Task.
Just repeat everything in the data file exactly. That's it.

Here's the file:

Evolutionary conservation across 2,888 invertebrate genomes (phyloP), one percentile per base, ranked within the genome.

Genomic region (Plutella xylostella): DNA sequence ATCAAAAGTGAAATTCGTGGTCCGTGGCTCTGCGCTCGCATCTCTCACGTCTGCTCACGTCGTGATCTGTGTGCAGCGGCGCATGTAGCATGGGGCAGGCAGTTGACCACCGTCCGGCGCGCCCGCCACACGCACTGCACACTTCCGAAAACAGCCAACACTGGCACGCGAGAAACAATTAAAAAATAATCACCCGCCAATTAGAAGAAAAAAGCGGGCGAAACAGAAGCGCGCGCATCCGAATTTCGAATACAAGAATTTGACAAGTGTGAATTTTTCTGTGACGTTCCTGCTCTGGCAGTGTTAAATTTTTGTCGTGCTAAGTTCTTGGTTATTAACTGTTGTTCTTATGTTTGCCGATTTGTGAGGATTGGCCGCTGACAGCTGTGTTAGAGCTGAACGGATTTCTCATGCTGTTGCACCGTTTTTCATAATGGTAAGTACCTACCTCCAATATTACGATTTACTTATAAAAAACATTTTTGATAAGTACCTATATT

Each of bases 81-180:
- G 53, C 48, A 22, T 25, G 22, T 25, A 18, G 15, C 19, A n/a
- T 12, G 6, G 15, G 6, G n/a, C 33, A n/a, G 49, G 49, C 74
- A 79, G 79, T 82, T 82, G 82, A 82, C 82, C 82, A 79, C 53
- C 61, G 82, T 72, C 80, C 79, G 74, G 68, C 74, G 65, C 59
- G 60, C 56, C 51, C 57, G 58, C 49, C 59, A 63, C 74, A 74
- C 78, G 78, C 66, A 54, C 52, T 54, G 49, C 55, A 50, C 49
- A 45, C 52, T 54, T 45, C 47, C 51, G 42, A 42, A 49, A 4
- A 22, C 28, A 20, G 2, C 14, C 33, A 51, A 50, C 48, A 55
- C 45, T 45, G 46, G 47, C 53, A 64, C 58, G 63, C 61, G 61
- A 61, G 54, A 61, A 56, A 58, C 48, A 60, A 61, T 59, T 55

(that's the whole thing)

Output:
Evolutionary conservation across 2,888 invertebrate genomes (phyloP), one percentile per base, ranked within the genome.

Genomic region (Plutella xylostella): DNA sequence ATCAAAAGTGAAATTCGTGGTCCGTGGCTCTGCGCTCGCATCTCTCACGTCTGCTCACGTCGTGATCTGTGTGCAGCGGCGCATGTAGCATGGGGCAGGCAGTTGACCACCGTCCGGCGCGCCCGCCACACGCACTGCACACTTCCGAAAACAGCCAACACTGGCACGCGAGAAACAATTAAAAAATAATCACCCGCCAATTAGAAGAAAAAAGCGGGCGAAACAGAAGCGCGCGCATCCGAATTTCGAATACAAGAATTTGACAAGTGTGAATTTTTCTGTGACGTTCCTGCTCTGGCAGTGTTAAATTTTTGTCGTGCTAAGTTCTTGGTTATTAACTGTTGTTCTTATGTTTGCCGATTTGTGAGGATTGGCCGCTGACAGCTGTGTTAGAGCTGAACGGATTTCTCATGCTGTTGCACCGTTTTTCATAATGGTAAGTACCTACCTCCAATATTACGATTTACTTATAAAAAACATTTTTGATAAGTACCTATATT

Each of bases 81-180:
- G 53, C 48, A 22, T 25, G 22, T 25, A 18, G 15, C 19, A n/a
- T 12, G 6, G 15, G 6, G n/a, C 33, A n/a, G 49, G 49, C 74
- A 79, G 79, T 82, T 82, G 82, A 82, C 82, C 82, A 79, C 53
- C 61, G 82, T 72, C 80, C 79, G 74, G 68, C 74, G 65, C 59
- G 60, C 56, C 51, C 57, G 58, C 49, C 59, A 63, C 74, A 74
- C 78, G 78, C 66, A 54, C 52, T 54, G 49, C 55, A 50, C 49
- A 45, C 52, T 54, T 45, C 47, C 51, G 42, A 42, A 49, A 4
- A 22, C 28, A 20, G 2, C 14, C 33, A 51, A 50, C 48, A 55
- C 45, T 45, G 46, G 47, C 53, A 64, C 58, G 63, C 61, G 61
- A 61, G 54, A 61, A 56, A 58, C 48, A 60, A 61, T 59, T 55